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+This package provides slackware-upgrade-system, a script that performs
+a full upgrade of a Slackware distribution.
+Run "make install" as root. The slackware-upgrade-system will be
+installed to /sbin, and its man page, slackware-upgrade-system.8, to
+/usr/man/man8. These are most suitable locations for Slackware. To
+install them elsewhere, use the following Makefile variables:
+ SBINDIR - Directory to install slackware-upgrade-system to.
+ MANDIR - toplevel directory for man page installation (/usr/man).
+ MAN8DIR - directory for the man page installation ($(MANDIR)/man8).
+Before upgrade, please make sure you backup all sensitive data on your
+system. When upgrading a remote machine, it advisable to have a KVM
+console attached to it, so that you can intervene if the box refuses
+Please read slackware-upgrade-system(8) to familiarize yourself with
+the script and its options.
+Run slackware-upgrade-system in dry-run mode:
+ slackware-upgrade-system -n
+This will look for the nearest next release available, create the list
+of packages to be upgraded, installed and removed and will print the
+results. This run will not touch any files on your filesystem
+(excepting the slackware-upgrade-system logs, see below). Instead it
+will verbosely print what would have been done during real upgrade.
+Inspect its output to see if it actually does what you need. In
+particular, the upgrade will most likely decide to remove some
+packages during the upgrade. These are the packages that existed in
+your current release, but have been removed in the next one, or the
+packages you have installed from third-party sources. You may wish to
+retain any of them or provide replacements, or reinstall them afterward.
+If you wish to retain any of them, create a list of packages to retain
+and supply it to the script using the -k command line option (see the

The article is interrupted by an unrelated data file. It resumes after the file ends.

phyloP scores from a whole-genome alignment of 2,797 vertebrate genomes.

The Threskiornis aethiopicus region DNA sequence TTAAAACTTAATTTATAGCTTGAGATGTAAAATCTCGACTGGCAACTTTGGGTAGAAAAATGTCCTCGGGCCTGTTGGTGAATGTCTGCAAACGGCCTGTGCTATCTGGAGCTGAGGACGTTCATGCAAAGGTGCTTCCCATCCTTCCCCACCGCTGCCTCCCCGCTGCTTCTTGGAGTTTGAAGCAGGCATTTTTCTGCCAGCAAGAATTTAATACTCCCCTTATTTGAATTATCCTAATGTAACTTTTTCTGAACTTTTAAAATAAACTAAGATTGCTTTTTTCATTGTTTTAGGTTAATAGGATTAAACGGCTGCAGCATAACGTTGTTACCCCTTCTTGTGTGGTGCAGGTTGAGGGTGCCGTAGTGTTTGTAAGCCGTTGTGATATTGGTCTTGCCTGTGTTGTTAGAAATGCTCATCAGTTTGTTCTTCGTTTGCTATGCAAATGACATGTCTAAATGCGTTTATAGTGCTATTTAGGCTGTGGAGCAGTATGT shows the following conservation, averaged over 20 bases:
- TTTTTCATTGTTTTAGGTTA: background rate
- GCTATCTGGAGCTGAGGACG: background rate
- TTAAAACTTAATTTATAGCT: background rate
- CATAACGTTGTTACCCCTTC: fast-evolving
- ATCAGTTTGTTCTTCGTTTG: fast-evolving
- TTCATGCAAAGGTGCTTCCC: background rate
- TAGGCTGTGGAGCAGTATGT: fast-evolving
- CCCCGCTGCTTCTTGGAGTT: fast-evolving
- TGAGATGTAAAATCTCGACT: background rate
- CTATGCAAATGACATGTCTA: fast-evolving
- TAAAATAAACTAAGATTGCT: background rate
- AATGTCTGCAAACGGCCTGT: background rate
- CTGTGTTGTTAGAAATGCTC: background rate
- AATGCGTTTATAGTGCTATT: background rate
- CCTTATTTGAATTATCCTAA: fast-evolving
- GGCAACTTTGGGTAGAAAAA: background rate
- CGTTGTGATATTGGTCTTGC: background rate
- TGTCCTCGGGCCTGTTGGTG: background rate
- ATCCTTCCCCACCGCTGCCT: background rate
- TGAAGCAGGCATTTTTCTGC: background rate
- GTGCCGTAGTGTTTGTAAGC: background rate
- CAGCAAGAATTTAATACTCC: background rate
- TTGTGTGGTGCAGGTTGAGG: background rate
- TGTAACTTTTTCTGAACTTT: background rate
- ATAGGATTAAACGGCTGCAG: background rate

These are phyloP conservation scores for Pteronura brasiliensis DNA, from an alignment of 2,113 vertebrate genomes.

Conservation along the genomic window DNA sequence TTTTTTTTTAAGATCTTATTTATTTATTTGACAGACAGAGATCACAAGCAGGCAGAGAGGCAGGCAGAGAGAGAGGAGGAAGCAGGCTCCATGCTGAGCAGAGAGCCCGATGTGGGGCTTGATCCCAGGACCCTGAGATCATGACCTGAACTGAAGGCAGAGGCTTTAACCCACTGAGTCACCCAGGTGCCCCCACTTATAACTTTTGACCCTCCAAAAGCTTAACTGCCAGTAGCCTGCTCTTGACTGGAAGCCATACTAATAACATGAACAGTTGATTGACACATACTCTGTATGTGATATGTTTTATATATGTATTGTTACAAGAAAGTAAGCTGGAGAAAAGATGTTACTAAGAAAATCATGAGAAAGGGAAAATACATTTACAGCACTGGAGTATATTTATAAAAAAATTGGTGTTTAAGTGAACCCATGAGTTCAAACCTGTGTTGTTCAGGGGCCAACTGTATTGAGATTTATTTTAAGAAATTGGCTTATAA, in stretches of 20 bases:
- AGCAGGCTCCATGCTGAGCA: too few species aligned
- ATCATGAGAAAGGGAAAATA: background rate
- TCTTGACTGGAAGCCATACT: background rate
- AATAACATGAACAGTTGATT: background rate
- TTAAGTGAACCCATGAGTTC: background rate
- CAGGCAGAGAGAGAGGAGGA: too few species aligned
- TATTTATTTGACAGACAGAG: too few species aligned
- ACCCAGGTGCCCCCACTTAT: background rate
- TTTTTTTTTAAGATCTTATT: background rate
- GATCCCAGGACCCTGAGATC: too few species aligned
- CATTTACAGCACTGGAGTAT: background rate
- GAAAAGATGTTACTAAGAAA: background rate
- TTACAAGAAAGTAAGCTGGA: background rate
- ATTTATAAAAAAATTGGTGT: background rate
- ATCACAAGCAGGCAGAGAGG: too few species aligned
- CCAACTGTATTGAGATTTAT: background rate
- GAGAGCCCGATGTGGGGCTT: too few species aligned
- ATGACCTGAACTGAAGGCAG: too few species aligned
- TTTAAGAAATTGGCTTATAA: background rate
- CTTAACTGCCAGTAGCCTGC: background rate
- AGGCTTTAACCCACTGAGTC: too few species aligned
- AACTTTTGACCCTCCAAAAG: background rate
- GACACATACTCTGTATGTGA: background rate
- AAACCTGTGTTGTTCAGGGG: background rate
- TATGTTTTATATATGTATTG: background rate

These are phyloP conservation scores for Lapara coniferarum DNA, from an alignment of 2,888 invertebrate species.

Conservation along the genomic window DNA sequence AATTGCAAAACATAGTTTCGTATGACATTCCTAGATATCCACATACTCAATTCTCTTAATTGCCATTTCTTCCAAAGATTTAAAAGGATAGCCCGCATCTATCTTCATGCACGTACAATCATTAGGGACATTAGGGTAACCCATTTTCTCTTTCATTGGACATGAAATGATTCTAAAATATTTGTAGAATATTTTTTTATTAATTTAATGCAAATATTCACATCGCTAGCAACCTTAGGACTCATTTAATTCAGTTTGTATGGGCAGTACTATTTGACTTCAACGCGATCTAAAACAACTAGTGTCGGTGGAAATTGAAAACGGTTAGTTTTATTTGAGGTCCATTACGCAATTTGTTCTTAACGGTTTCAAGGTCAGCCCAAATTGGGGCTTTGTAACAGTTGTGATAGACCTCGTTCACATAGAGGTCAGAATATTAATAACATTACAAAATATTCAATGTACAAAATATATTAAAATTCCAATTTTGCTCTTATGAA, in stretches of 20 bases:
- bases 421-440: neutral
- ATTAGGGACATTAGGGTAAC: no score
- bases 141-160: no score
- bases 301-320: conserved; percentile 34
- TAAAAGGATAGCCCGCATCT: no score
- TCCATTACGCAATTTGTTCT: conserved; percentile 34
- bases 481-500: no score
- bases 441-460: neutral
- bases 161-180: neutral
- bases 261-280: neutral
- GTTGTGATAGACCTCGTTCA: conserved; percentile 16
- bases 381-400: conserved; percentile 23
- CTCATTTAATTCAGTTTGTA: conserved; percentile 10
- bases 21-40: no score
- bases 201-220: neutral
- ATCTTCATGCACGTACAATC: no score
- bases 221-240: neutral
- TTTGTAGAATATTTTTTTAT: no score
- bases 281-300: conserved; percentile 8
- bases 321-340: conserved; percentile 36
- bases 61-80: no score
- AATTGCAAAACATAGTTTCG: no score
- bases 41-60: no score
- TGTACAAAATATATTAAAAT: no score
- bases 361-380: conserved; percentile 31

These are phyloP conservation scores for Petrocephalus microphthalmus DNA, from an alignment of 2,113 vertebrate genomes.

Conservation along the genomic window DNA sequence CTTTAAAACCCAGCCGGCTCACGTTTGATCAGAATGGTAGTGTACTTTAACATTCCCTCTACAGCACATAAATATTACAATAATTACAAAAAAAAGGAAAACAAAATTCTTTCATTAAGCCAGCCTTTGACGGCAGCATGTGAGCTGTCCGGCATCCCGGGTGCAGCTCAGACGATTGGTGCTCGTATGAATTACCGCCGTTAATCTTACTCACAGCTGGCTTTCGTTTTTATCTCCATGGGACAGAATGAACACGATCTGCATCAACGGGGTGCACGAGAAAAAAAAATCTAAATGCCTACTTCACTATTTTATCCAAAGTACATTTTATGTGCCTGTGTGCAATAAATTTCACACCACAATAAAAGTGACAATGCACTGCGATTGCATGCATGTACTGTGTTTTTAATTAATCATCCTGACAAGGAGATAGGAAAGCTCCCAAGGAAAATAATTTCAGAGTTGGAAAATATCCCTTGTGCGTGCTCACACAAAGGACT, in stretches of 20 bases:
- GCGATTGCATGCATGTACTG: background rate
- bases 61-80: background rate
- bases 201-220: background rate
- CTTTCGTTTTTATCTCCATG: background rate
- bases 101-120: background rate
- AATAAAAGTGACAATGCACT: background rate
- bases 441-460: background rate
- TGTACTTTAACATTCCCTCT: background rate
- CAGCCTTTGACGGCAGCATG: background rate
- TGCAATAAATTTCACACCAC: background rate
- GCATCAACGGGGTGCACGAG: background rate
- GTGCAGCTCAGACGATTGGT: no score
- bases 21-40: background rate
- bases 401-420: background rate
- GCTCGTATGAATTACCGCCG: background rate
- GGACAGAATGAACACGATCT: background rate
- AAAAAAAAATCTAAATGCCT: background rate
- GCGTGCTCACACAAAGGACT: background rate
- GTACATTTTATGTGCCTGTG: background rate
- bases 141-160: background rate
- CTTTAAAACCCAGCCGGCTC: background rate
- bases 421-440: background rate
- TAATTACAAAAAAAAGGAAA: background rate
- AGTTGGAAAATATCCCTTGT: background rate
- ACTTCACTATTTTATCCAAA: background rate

+man page for details).
+To provide a replacement, use the -p option. For example, when
+upgrading from 14.1 to 14.2, the "procps" package will be removed. The
+utilities it used to provide have been moved to the "procps-ng"
+package. So, when upgrading from 14.1 to 14.2, it is a good idea to
+ slackware-upgrade-system -p procps-ng
+For your information, the list of removed packages is left in file
+/var/log/slackware-upgrade-system-<P>-<N>.removed (see below).
+When you are finished with the dry run, proceed to the actual upgrade.
+with any additional options you decided to give it after the dry run.
+After completion, the script will create three files for your
+consideration. In the discussion below, <P> stands for the original
+Slackware version number, and <N> stands for the new Slackware version
+number (the version you upgraded to):
+ Log file. Contains detailed transcript of all actions performed
+ during the upgrade.
+ A list of packages removed during the upgrade. A package is removed
+ if the new release does not provide a replacement for it. This may
+ not always be desirable, and you may reinstall some of them
+ A list of configuration file replacements created during the upgrade.
+ These are configuration files provided by the upgraded packages that
+ are left in the filesystem along with your current file versions.
+ They have the same names as the original files, but with the ".new"
+ suffix. Please revise these files. You may need to merge them with
+ your actual files, or move them over, or simply remove them.
+Before attempting to reboot your system, please make sure that the
+bootloader has been updated for the new kernel.
+We recommend to always upgrade to the next release, without skipping
+release numbers (even though the script allows you to do so). For
+example, instead of upgrading from 14.0 to 14.2, run two subsequent
+upgrades. First, upgrade your system, to 14.1 and make sure everything
+works as expected. Then, upgrade it to 14.2.
+This program is free software; you can redistribute it and/or modify
+it under the terms of the GNU General Public License as published by
+the Free Software Foundation; either version 3, or (at your option)
+any later version.
+This program is distributed in the hope that it will be useful,
+but WITHOUT ANY WARRANTY; without even the implied warranty of
+MERCHANTABILITY or FITNESS FOR A PARTICULAR PURPOSE. See the
+GNU General Public License for more details.
+You should have received a copy of the GNU General Public License along
+with this program. If not, see <http://www.gnu.org/licenses/>.